Are dogs colour blind, or is that just an old myth?
In our article, Things People Get Wrong About Dogs, we revealed that the truth is much more nuanced. Dogs don’t see in black and white, but they also don’t have the same range of colours available to them as we do.
But exactly how does it work? Do our dogs know what colour their favourite ball is? Can they pick out the colour of their favourite Pet Sitter’s house? And why did we think for so long that dogs see the world like Toto before the tornado in the Wizard of Oz?
As it turns out, learning more about how our dogs see the world is as fascinating as it is useful. Once we understand what colours our dogs can see, the better we can build a bright, exciting, and safe world for them.
What is colour blindness?
Before we ask the question, “Are dogs colour blind?” it’s helpful to explore what colour blindness really means. So, let’s start with the basics of vision, hopefully without having to refer back to our old biology school books.
Every animal sees the world thanks to photoreceptor cells in their eyes, which are responsible for absorbing light particles and then sending them to the brain. The two kinds of photoreceptors in the eye are rods, to pick up light, and cones, to see colours.
Now, all animals have a different amount of rods and cones in their eyes, according to their unique environment. Some marine animals, like dolphins, don’t need to see colour—most of their environment is made up of different shades of blue. For them, rods are much more important, as they allow them to hunt in low light.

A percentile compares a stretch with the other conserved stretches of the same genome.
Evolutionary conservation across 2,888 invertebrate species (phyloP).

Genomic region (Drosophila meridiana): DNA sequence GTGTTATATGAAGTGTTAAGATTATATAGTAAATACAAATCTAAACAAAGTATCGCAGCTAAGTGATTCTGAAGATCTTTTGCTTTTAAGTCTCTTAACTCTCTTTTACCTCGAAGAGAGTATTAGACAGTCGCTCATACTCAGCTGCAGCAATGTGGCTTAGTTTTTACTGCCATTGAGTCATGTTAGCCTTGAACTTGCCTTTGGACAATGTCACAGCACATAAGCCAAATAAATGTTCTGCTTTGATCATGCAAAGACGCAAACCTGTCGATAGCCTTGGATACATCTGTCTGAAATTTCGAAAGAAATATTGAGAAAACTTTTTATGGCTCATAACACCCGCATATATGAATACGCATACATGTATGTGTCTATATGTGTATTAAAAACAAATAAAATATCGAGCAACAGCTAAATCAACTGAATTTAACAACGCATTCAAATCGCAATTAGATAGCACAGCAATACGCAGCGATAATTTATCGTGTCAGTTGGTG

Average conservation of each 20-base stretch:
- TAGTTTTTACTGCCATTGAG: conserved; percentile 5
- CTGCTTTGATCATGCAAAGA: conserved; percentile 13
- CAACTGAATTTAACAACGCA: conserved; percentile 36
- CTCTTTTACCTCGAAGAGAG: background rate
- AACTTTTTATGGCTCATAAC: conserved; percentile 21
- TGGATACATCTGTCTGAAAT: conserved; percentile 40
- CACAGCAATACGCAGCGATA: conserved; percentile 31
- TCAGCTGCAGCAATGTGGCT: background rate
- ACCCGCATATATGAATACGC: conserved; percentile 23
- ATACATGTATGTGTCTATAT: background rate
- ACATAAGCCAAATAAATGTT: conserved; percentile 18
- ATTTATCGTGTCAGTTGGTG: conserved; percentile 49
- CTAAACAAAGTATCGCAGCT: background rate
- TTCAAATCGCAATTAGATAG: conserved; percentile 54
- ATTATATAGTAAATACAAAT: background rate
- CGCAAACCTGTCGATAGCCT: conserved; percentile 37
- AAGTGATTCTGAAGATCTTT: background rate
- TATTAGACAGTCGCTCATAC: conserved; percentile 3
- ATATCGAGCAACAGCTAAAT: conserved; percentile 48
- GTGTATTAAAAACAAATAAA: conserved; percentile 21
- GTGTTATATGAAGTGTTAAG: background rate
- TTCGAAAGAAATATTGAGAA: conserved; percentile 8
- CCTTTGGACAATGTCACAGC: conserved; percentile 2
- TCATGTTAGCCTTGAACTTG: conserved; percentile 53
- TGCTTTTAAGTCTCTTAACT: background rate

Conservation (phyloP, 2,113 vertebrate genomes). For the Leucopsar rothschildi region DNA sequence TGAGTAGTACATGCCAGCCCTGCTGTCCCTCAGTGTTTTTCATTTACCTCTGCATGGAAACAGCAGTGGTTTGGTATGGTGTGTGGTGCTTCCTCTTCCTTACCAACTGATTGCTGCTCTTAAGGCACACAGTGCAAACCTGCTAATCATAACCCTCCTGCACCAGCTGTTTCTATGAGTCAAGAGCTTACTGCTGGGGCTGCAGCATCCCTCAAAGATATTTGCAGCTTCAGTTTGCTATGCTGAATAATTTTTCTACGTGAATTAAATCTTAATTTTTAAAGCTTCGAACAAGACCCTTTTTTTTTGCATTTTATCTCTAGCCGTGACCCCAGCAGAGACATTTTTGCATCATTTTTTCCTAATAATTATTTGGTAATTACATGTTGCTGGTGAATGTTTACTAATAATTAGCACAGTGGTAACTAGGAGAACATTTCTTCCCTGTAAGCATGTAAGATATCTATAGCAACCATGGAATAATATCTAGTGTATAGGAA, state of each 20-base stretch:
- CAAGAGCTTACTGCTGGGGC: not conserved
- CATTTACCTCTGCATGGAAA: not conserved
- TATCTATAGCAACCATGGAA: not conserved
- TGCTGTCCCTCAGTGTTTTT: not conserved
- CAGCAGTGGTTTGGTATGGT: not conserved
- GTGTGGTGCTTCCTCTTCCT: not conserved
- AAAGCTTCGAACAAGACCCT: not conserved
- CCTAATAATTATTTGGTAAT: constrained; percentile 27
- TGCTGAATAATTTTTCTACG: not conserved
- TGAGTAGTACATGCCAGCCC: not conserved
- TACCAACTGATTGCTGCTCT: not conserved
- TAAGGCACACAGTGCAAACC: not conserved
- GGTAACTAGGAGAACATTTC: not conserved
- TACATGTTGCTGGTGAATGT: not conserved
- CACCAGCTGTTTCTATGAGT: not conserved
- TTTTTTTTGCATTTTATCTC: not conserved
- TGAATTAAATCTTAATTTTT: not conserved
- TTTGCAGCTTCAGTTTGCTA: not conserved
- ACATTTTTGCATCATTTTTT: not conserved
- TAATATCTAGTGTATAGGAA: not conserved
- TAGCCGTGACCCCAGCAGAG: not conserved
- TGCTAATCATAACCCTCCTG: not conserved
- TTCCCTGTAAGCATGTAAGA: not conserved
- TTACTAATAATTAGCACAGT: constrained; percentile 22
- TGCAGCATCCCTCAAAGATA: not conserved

Butterflies, on the other hand, live in a world of colour. They need plenty of cones to be able to differentiate between different kinds of flowers, insects, and even rival butterflies.
The amount of rods and cones an animal has isn’t just about their environment, but also their lifestyle. Nocturnal animals, like owls, for instance, tend to have an astounding number of rods, but not many, if any, cones. Since cones require light to function properly, animals who hunt at dawn and dusk (a.k.a. crepuscular) or at night don’t have as many cones as animals who are active during the day.
So, how does all of this information explain your pupper’s vision?
Are dogs colour blind?
Unlike completely colour blind animals who lack cones, dogs do have some cones to be able to see a range of colours.
But, colour vision isn’t just about whether an animal has cones. It’s also about how many and what kinds. We humans have three types of cones, allowing us to see the colours blue, red, and green. And, we have up to seven million of them!
Dogs, on the other hand, have two types of cones, which give them the ability to see yellow and blue. For a doggo, red and green are similar to yellow, and you can forget about colours like purple and orange. The world to a dog, in other words, is essentially yellow, blue and grey. And, they have significantly fewer cones than we do—about one fifth the amount of humans. So, their ability to differentiate between colours is significantly weaker.
Why aren’t dogs able to see colour as well as humans?
We’ve long thought that dogs don’t see the world like we do. In fact, the myth of complete canine colour blindness goes as far back as the 1930s, although no one knows what the reasoning was behind it. And, while the original assertion wasn’t based in fact, it gained traction throughout the 20th century. Primate researchers in the 1960s went so far as to claim that primates were the only animals capable of colour vision. And if not for a Russian paper published in 2013, we might still think that dogs were colour blind!
The next question, of course, was why would dogs need to see colour? What could they use it for? And why don’t they see as well as we do?
Like their wolf ancestors, dogs are naturally crepuscular, with the ability to adapt to night-time activity. In fact, wolves have been known to remain highly active during months of 24-hour darkness in far northern regions. Modern feral dogs, too, are capable of functioning in the dark, preferring to scavenge for food at night.